An SGD object that represents a 3270 protocol application running on a mainframe host. 3270 Application objects have a cn= naming attribute.
An SGD object that represents a 5250 protocol application running on an AS/400 host. 5250 Application objects have a cn= naming attribute.
An SGD object used to represent an Active Directory structure within the SGD organizational hierarchy. Active Directory Container objects have a cn= naming attribute.
Load balancing algorithms that measure the true load on application servers, using information provided by the SGD Enhancement Module.
Adaptive Internet Protocol. A proprietary protocol used by SGD software components. AIP optimizes the user experience by choosing the most efficient ways to transfer application display data and user input between client devices and SGD servers.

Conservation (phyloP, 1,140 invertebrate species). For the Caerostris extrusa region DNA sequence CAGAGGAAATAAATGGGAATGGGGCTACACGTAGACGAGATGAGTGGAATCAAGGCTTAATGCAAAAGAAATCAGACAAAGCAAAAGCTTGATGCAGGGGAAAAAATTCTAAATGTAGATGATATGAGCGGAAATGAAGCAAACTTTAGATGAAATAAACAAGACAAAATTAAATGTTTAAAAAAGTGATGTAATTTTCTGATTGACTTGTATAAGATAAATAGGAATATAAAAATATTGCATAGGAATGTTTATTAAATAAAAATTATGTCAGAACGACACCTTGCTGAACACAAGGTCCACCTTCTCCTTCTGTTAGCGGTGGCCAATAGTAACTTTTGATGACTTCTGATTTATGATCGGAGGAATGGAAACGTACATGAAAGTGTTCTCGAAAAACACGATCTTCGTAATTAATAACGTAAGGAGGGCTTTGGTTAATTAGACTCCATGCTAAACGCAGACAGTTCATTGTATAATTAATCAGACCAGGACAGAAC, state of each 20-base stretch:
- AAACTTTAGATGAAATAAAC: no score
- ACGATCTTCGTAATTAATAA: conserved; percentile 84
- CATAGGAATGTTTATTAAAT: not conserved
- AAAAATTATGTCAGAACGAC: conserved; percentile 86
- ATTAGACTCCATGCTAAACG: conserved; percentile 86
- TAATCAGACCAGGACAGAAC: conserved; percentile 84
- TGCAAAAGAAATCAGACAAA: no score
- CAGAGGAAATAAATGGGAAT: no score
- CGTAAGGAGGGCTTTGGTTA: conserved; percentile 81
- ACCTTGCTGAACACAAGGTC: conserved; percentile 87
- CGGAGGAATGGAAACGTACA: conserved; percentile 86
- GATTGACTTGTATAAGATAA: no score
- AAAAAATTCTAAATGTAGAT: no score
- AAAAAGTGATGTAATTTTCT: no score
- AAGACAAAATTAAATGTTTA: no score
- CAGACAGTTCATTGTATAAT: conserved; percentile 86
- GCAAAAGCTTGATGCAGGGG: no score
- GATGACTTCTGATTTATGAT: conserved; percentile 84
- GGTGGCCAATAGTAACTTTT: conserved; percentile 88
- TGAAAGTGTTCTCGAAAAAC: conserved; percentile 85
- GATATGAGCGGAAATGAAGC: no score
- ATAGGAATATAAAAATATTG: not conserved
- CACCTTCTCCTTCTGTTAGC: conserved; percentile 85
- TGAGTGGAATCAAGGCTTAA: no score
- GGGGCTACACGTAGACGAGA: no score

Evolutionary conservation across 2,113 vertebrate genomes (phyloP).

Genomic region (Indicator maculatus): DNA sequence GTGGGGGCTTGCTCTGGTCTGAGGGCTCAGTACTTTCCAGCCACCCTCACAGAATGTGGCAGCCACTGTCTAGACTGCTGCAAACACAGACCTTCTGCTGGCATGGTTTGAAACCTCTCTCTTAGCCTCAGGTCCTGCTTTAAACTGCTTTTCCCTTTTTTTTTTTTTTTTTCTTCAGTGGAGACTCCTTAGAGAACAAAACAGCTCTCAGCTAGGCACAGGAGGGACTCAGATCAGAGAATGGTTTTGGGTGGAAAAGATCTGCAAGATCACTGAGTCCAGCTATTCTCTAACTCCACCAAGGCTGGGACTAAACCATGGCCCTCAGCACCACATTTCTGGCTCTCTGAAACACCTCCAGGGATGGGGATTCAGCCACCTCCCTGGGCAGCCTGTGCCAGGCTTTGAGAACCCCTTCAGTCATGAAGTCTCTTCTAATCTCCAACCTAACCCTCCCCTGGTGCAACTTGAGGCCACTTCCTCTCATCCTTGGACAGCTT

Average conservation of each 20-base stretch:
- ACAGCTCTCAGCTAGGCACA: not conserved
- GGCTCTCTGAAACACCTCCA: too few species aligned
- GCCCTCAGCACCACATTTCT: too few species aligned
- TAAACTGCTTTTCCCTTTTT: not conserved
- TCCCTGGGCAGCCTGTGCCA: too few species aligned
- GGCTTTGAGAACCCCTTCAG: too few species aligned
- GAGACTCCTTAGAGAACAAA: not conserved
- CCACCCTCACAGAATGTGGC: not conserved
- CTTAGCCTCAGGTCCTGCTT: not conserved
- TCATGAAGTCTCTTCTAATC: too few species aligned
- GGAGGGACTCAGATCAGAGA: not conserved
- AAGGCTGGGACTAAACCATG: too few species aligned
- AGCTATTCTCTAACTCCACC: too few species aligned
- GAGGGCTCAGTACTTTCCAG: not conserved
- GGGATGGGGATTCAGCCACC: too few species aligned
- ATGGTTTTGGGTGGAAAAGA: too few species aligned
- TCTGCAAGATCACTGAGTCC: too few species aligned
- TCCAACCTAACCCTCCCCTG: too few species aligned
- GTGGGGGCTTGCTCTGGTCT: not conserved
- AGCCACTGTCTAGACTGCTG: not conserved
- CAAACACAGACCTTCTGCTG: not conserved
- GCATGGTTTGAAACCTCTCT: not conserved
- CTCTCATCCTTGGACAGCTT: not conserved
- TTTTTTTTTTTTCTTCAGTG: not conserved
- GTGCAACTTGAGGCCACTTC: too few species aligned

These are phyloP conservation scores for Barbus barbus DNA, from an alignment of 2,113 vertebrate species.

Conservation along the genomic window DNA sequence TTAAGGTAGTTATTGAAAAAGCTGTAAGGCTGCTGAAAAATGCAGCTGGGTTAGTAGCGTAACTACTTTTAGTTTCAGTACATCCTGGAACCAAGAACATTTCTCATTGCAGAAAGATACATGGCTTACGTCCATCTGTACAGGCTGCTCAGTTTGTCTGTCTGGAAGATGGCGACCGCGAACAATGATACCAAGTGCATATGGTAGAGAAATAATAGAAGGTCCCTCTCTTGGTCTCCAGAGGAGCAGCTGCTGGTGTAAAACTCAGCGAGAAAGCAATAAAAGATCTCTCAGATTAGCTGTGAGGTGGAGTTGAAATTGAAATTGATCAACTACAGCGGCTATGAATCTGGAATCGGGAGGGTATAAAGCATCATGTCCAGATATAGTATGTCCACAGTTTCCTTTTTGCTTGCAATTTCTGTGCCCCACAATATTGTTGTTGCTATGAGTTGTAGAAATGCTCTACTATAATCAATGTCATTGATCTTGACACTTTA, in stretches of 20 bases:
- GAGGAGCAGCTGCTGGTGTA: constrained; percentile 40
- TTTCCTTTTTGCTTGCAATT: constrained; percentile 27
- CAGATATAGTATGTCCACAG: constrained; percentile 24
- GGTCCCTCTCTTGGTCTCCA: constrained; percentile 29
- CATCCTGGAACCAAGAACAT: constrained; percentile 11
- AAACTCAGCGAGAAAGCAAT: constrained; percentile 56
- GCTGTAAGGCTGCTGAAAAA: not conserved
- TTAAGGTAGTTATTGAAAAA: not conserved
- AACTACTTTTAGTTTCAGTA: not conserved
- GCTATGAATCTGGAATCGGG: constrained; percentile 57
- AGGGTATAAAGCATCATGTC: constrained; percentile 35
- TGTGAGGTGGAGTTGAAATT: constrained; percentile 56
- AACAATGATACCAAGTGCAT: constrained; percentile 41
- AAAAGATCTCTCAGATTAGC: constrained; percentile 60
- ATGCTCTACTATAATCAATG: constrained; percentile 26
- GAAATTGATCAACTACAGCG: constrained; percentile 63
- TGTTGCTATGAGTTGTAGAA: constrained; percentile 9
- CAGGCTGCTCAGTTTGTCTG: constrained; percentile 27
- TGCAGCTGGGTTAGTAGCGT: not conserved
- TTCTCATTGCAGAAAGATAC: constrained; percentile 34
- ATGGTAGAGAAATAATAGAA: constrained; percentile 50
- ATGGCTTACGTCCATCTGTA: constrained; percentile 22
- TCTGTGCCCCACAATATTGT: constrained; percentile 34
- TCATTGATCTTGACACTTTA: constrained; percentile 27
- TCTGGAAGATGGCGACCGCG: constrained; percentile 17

Advanced Linux Sound Architecture.
The situation where an authentication mechanism has found more than one match for a user and cannot distinguish between them without further information from the user.
An authentication mechanism where users can log in to SGD without supplying a user name or password. Anoymous user authentication is disabled by default.
American National Standards Institute.
Application programming interface.
A software program running in a web browser.
Dialog shown when a user clicks a webtop link to start an application.
The mechanism that determines which application server runs a user’s application.
A networked device, such as a Windows 2000 server or Linux server, configured to run applications. Application servers are represented in the SGD datastore by an Application Server object.
An SGD object that represents an application server used to run applications through SGD. Application Server objects have a cn= naming attribute.